I would ask, then, how male does Sam have to be before the relationship becomes "sinful"?

If you're looking solely to Scripture for your answer, you're not going to find it there.

Instead, what you find is a pattern: Lustful, selfish relationships are pretty much always described negatively; loving, committed, God-centered relationships are pretty much always described positively.

I'll leave it up to you to draw your own conclusions from that. You already know what my conclusions are.

Up next: Defining "sexual behavior" and How should we talk about God's gender?

EDIT: I had this post ready to go up, and then John Green decided to post a video making essentially the same argument and then some. Watch it:

18 comments:

  1. Great post, this is exactly the sort of thing people who have issues with the gay- transgender community need to be thinking about. People often forget the development in the womb doesn't always run smoothly. When it comes to unusual productive organs, mistakes are often made. What if you parents decide you're a boy, when the doctors make them choose, but you're mentally really a girl? Are they sinful then? Should they 'learn to live with it'? It's easy to say that when you don't have to live in the wrong body. I once read a story in a magazine about a girl here who at 18 still hadn't had her period. Out of worry she went to the doctor to see if there was a problem. The problem was apparently that she had testicles inside her and no ovaries. Apparently nature intended her to be a boy, but the process failed along the way, and she ended up a girl. Doesn't make her any less of a girl if she identifies as one.
    It's the same with being gay, you're born with it. Perhaps to put it metaphorically a plug put in a different outlet during the development process. That's not the child's fault.
    People shouldn't be condemned for things they can't change or be forced to live a lie. I just think it's easier for people to find fault in others than in themselves.

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    1. The ISNA has great information about why doctors should not perform cosmetic genital surgery on infants; this was traditionally done with the assumption that children could be raised as any gender and they would self-identify as that gender for life, but we know now that that's not the case.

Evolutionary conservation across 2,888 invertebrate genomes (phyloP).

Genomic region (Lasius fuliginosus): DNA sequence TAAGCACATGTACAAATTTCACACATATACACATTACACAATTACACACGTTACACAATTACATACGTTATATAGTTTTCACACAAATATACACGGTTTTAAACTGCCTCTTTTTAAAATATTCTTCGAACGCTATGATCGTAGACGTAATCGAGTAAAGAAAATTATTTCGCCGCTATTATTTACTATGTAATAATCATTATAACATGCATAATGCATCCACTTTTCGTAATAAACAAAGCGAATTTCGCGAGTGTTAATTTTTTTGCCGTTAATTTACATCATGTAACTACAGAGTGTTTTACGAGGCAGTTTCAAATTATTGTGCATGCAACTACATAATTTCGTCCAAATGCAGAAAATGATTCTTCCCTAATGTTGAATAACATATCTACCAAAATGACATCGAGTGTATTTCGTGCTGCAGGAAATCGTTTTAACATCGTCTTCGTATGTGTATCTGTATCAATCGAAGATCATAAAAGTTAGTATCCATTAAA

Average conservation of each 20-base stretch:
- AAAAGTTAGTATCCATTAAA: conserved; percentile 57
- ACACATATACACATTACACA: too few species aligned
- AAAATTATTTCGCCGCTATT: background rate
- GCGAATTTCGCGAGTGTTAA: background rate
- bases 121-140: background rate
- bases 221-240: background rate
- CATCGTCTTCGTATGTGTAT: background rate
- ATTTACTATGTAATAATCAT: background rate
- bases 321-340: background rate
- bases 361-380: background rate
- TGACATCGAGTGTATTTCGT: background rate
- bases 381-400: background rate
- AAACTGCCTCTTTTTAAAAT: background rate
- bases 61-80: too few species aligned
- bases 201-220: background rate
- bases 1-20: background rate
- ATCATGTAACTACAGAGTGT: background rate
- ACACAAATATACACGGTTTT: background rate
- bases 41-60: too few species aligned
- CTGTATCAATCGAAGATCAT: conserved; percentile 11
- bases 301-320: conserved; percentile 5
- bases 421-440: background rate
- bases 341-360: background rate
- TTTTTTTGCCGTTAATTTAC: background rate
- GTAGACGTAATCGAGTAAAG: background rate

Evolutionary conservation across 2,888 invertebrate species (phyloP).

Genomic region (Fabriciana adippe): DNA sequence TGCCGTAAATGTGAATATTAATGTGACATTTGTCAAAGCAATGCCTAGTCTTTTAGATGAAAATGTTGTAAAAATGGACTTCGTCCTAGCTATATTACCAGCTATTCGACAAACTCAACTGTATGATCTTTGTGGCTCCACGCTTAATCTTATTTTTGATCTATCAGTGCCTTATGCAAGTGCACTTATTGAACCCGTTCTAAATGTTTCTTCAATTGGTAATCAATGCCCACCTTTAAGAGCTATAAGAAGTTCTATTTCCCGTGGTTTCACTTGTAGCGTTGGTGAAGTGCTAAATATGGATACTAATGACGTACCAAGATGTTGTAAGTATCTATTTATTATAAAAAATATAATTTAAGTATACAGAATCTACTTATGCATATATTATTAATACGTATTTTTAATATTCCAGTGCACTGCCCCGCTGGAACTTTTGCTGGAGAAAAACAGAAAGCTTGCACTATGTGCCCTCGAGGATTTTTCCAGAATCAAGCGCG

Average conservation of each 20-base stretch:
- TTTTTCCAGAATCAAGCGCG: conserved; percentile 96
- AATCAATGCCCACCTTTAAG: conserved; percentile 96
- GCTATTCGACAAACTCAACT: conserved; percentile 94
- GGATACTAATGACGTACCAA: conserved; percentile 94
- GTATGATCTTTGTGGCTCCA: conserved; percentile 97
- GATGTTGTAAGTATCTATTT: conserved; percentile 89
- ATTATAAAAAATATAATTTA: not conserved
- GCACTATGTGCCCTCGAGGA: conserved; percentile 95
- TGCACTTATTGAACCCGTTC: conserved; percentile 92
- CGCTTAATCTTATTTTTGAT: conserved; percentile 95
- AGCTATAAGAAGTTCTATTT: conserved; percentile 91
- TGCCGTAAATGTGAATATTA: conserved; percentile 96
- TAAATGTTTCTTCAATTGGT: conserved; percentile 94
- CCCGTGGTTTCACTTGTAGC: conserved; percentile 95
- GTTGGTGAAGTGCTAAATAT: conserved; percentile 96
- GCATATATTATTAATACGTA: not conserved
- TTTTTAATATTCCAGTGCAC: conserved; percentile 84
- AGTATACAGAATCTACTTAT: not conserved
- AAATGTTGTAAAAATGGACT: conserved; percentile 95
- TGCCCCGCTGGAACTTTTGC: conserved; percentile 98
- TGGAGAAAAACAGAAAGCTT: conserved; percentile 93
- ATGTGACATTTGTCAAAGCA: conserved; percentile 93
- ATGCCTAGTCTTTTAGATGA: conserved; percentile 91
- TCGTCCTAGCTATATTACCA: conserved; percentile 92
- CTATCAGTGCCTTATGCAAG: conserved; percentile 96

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  2. I'm so glad you posted this video! I posted it yesterday on my facebook as well, I absolutely love John and Hank. Hank did a video before John's also tackling this debate.

    I love this post because you are exactly right--so many people thinks it's a solid line when really it's a spectrum of gray. And I just wonder, how gray does it have to get before we will understand that the whole world, and all people, are so completely complex? It's never just that simple to define someone. And while your body is certainly a part of who you are, your mind is what concerns me more than anything. Otherwise, every physically disabled person in the world, regardless of mental capacity, would be considered "less than a person" because they would have essential body parts missing. Are you less human if you are missing an arm? A leg? Both legs? If a male soldier was wounded in war and lost part of his genitalia, would that take away his "male" status? What about the women in other war-torn countries that are subjected to genital mutilation? Do they become less "woman" because this happened to them and took away parts of their bodies? Defining sex by your skin and flesh just doesn't quite make sense. It's all about attraction to me. And I don't think God would disagree.

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    1. Defining sex by your skin and flesh just doesn't quite make sense.
      I agree -- both because, as discussed here, "assigning" sex based on one's physical body is not as easy as it sounds, and because we now know that people have a psychological identification that is not always congruent with their physical body.

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  3. Thank you for being an ally. I found you through your comment on RHD's blog.

    Normally, one can say what sex someone is accurately enough: the AIS woman is a woman despite her testes. The man who loses his testicles in an accident, or the woman who has had a hysterectomy and oopherectomy, is still a man or woman. Am I a woman? Dunno, really, does it matter? I am a trans woman, I use a female name, I express myself female, it is far more comfortable to me- but if someone wants to call me a "man" I am cool with that. Some people are so closed minded, and I do not have the energy to bother with such people.

    For me the issue is that morality is addressed to the person, and only the person. So whom I have sex with is an issue for me. Judge not. Beams and planks and motes. Let he who is without sin cast the first stone. Do not join the perfect church, for you will immediately make it imperfect; and therefore do not be overly concerned with your sisters' sins. You have enough trouble with your own. We are all seeking to grow in Christ.